Ireland has passed the Betting (Amendment) Act 2015 and it is slated go into effect beginning August 1st, 2015. The goal of the legislation is to provide player protections, regulate the industry and levy taxes on online betting sites that serve the US market. Overall, the legislation has been well-received by players and operator alike.
It’s always concerning when government-types start murmuring about regulating and taxing a free industry. We’ve seen plenty of bad examples of countries passing burdensome, unworkable igaming legislation in the past. Ireland appears to have avoided most of the pitfalls that have plagued some countries and come up with a licensing and regulatory framework that makes sense for everyone.
The betting sites themselves are somewhat guarded in their outlooks on the new regulation and taxation regime. Officials from the likes of Paddy Power and BoyleSports have indicated they’re content with what they see on paper as long as Ireland-based betting sites are treated the same as offshore competitors.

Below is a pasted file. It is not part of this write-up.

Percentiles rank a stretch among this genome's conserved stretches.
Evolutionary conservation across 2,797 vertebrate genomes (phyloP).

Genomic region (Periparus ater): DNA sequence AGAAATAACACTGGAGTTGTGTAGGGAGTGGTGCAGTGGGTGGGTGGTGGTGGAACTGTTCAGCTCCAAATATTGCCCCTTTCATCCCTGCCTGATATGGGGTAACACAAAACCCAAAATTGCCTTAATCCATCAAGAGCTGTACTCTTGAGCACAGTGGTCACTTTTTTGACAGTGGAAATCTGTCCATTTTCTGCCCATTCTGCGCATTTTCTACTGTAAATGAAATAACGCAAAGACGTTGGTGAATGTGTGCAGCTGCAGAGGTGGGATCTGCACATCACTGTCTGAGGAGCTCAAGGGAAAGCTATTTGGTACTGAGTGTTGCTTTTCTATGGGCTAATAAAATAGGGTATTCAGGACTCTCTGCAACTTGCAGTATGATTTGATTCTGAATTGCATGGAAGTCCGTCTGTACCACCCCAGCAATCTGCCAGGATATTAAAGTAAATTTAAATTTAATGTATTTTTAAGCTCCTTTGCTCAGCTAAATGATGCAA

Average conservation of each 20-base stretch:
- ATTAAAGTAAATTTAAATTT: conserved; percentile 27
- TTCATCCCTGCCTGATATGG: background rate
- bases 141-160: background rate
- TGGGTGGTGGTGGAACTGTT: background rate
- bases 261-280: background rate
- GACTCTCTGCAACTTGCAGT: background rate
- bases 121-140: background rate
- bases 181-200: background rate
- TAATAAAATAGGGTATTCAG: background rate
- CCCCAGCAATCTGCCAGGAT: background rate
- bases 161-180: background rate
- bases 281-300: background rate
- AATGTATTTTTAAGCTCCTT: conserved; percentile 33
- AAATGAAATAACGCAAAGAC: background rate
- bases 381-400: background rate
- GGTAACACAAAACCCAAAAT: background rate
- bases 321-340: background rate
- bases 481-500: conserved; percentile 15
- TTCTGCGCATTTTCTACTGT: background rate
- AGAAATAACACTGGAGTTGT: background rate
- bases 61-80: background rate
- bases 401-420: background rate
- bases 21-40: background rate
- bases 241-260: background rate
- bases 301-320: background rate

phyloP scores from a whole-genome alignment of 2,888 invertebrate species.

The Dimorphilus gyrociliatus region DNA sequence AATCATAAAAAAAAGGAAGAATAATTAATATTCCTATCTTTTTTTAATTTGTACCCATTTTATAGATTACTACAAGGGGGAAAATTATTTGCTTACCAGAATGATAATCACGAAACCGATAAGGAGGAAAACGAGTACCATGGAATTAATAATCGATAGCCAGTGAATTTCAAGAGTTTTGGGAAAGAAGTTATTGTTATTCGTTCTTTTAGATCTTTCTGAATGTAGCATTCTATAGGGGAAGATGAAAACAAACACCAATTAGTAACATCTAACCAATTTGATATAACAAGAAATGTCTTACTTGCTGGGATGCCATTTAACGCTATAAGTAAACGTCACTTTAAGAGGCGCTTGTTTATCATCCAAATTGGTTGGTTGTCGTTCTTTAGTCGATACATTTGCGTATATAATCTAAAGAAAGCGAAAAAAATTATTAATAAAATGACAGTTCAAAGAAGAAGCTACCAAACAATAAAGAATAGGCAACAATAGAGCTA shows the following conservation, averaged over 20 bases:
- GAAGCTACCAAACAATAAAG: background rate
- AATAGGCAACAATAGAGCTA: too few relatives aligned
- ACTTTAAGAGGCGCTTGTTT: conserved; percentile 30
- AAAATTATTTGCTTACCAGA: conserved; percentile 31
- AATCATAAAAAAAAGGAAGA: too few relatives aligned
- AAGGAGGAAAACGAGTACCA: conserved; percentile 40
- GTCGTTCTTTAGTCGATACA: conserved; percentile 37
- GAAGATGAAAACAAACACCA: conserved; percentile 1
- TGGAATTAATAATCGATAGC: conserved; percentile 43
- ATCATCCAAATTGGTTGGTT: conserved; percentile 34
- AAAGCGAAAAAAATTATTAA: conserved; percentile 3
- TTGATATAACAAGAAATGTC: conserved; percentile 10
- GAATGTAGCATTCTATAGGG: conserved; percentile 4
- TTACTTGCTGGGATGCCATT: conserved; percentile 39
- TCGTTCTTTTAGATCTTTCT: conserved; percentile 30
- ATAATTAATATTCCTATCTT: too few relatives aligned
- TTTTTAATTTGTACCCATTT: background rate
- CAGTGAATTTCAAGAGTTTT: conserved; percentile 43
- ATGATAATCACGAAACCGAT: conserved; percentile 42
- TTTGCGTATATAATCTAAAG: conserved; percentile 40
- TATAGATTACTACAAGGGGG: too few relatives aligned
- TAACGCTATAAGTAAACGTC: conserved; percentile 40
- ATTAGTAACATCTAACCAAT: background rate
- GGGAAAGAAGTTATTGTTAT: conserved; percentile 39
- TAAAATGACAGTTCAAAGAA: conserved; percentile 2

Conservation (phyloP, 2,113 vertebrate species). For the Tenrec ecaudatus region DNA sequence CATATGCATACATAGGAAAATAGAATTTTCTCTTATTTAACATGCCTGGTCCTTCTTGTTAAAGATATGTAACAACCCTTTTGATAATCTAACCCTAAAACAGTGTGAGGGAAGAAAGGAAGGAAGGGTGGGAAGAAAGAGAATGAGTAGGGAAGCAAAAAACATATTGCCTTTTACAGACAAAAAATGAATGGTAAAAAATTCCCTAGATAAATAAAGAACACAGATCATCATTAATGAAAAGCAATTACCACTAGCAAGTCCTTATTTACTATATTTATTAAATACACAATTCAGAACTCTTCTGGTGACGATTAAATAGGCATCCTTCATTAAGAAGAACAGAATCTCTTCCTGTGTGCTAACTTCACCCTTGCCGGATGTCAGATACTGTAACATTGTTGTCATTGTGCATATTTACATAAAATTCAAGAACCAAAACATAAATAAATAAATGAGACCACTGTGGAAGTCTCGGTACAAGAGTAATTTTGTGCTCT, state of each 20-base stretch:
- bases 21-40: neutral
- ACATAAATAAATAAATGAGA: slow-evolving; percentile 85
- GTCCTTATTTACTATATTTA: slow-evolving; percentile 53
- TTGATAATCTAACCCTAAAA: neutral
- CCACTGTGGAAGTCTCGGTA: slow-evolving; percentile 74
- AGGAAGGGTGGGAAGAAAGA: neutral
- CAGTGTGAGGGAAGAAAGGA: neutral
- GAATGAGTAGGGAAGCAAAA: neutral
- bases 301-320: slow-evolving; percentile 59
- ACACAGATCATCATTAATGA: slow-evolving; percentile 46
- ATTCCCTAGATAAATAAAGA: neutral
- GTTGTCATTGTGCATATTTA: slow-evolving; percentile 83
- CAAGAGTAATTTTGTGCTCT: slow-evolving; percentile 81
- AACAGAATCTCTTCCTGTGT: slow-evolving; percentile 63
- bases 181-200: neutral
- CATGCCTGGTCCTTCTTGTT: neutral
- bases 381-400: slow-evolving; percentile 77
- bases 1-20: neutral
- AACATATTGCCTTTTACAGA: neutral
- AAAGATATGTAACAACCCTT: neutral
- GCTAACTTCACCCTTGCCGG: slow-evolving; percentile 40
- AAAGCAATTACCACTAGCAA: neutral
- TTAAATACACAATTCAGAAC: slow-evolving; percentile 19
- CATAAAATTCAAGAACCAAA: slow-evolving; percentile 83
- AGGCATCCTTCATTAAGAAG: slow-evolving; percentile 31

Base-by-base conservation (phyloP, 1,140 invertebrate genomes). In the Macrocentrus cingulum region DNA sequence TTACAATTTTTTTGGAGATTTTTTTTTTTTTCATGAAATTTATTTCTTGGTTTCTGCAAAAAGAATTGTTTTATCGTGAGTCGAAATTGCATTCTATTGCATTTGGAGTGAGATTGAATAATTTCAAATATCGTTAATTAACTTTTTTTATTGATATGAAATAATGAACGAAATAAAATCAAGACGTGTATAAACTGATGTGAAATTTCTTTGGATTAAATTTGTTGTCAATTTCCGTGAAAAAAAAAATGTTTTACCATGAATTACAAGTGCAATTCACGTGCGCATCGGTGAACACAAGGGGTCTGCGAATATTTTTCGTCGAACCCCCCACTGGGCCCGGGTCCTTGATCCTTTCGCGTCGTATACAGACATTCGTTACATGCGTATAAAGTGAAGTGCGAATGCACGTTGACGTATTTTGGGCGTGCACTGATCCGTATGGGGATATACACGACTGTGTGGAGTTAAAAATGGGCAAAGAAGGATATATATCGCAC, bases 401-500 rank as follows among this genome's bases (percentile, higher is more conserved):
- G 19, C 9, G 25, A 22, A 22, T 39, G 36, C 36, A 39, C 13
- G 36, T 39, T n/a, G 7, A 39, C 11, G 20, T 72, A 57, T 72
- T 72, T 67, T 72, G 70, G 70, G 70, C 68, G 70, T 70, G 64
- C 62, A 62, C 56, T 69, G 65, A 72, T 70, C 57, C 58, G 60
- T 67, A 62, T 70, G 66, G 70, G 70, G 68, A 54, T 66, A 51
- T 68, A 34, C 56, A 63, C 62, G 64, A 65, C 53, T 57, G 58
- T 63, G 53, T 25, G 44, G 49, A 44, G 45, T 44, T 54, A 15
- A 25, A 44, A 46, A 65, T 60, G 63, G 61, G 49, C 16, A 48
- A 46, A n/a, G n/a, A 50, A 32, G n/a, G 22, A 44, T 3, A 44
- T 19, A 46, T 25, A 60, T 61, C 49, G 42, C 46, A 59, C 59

New Taxes, Rules and Licenses
The Act will impose a 1% tax on gross gaming revenue derived from most betting activities, while a 15% tax will be imposed on the net revenue derived from exchange-betting commissions taken by the house. Although new taxes aren’t exactly cause for celebration, I can say that we’re all glad to see a reasonable taxation scheme. This is much better than what we’ve seen in some other jurisdictions.
Other provisions are included to protect player funds, ensure betting sites operate fairly and that proper security measures in place. From what I can tell, none of the major betting sites has indicated any serious concern that new government oversight will be overly burdensome.
Two-year licenses will be issued to operators at a cost of €10,000. These licenses can be renewed every two years and give betting sites the authority to operate inside Ireland. The Betting Act has also set forth new punishments for those who take bets from Ireland without the proper license. Unlicensed operators, whether located in Ireland or abroad, will face fines of up to €300,000 and five years in prison.
The licensing process opened on April 16th and operators that are licensed under certain other regulators are being fast-tracked for approval in Ireland. You can see the full text of the bill here (PDF) but be warned it’s an amendment to previous legislation and therefore makes for very slow reading.